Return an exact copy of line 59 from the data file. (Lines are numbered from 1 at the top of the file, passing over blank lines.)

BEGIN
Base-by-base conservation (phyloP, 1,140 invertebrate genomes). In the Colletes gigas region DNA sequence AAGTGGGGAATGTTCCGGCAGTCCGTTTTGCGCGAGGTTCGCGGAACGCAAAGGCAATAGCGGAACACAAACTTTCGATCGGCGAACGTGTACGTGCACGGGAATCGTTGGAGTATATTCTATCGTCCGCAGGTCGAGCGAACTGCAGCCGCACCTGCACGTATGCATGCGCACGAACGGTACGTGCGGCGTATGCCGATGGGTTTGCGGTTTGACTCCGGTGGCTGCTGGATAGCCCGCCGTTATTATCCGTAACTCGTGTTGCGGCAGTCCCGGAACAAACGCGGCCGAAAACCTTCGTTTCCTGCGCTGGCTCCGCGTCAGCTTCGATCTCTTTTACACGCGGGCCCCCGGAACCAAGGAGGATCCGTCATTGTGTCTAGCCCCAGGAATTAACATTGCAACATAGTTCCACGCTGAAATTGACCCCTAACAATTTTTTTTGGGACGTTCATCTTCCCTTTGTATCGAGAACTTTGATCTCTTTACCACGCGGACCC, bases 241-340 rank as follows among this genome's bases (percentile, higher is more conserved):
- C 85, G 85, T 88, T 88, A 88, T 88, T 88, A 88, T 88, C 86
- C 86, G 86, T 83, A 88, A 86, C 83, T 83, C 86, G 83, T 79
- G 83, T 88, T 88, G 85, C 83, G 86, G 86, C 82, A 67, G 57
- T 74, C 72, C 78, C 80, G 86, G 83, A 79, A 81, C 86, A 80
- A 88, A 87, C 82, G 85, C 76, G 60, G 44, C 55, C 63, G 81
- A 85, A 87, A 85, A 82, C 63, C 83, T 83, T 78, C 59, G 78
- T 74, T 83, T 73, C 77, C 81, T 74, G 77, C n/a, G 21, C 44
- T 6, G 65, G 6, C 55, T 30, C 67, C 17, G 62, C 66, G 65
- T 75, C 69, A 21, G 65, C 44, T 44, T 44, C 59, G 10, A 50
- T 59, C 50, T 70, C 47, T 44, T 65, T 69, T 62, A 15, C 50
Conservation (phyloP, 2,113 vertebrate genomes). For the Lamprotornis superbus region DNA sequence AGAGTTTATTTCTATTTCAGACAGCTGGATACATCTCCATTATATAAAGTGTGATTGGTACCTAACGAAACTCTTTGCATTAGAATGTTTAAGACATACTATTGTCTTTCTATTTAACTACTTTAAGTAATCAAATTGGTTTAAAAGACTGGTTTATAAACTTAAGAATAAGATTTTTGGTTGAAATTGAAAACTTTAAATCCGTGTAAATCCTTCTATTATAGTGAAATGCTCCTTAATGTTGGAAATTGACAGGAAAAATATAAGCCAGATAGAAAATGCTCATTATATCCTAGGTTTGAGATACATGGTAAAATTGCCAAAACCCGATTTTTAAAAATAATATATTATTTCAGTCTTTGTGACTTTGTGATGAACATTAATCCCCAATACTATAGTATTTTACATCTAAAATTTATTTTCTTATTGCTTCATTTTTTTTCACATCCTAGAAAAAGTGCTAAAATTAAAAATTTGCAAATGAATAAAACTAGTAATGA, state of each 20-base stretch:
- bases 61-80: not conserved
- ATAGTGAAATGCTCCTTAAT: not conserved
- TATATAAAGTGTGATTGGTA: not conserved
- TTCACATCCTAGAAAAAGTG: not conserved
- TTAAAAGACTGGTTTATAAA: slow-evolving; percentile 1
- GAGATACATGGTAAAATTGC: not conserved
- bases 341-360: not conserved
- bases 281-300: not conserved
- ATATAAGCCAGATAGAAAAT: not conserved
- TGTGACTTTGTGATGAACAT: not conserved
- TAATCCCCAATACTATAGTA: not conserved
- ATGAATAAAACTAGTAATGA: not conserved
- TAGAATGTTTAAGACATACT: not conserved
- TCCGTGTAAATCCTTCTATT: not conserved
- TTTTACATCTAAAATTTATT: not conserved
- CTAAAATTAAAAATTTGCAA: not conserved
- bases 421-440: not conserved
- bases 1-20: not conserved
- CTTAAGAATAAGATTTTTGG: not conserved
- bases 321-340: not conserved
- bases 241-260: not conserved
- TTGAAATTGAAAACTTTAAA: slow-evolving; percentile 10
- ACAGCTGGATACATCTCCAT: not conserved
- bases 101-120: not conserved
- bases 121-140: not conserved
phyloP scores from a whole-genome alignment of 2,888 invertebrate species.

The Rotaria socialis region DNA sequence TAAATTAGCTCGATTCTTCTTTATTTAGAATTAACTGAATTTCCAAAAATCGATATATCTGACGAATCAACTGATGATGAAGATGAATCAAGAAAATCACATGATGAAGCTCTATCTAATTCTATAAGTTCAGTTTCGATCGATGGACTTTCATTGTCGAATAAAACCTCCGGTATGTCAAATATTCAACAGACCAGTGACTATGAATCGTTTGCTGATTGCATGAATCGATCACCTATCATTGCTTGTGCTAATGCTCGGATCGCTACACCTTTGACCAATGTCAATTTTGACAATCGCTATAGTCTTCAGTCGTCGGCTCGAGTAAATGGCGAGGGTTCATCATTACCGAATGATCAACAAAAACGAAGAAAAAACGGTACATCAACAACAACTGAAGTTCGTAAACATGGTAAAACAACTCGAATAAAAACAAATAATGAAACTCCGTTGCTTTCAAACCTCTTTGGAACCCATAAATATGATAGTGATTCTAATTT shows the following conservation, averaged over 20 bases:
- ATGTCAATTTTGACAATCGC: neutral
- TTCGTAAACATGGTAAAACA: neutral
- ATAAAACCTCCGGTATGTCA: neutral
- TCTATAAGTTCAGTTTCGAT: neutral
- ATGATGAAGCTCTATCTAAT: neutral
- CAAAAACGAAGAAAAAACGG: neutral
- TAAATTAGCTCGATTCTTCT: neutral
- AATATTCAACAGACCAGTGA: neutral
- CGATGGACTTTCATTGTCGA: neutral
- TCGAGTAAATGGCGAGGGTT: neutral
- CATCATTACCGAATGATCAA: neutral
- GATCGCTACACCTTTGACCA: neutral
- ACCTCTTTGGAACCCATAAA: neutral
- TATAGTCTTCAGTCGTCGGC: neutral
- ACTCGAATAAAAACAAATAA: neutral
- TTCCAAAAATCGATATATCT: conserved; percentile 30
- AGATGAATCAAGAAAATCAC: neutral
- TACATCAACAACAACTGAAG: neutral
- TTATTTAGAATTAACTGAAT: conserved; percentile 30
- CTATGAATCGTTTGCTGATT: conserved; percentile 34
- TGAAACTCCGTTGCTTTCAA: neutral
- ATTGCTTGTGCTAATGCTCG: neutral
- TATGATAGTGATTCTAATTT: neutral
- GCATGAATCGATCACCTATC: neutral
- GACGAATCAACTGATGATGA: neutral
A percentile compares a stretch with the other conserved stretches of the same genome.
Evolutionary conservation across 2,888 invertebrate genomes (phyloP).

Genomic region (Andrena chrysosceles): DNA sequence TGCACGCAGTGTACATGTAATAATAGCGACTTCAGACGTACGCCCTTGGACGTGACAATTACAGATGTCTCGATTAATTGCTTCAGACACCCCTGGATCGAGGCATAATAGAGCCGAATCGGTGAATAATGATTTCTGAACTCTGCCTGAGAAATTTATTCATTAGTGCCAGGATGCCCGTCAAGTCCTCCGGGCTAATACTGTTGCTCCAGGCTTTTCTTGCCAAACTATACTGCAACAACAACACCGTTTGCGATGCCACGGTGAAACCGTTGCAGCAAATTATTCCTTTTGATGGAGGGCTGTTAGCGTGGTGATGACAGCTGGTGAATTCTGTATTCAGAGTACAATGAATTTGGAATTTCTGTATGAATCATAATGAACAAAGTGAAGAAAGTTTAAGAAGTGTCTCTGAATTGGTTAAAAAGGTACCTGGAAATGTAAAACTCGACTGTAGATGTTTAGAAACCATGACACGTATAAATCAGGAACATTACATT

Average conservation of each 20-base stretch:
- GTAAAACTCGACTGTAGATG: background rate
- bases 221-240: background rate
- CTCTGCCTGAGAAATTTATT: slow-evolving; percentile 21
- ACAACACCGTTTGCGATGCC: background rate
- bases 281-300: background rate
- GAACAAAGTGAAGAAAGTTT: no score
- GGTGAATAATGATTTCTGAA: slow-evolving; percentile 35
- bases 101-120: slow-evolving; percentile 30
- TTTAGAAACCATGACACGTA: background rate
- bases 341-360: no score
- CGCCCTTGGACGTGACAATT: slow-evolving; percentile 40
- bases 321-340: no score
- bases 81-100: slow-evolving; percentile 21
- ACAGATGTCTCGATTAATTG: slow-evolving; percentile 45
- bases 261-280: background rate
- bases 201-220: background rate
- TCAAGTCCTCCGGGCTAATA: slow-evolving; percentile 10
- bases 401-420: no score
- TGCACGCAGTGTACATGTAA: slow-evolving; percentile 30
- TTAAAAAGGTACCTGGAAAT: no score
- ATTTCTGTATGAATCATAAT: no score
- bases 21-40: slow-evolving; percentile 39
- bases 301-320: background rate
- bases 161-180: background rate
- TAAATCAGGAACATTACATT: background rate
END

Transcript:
- CTATGAATCGTTTGCTGATT: conserved; percentile 34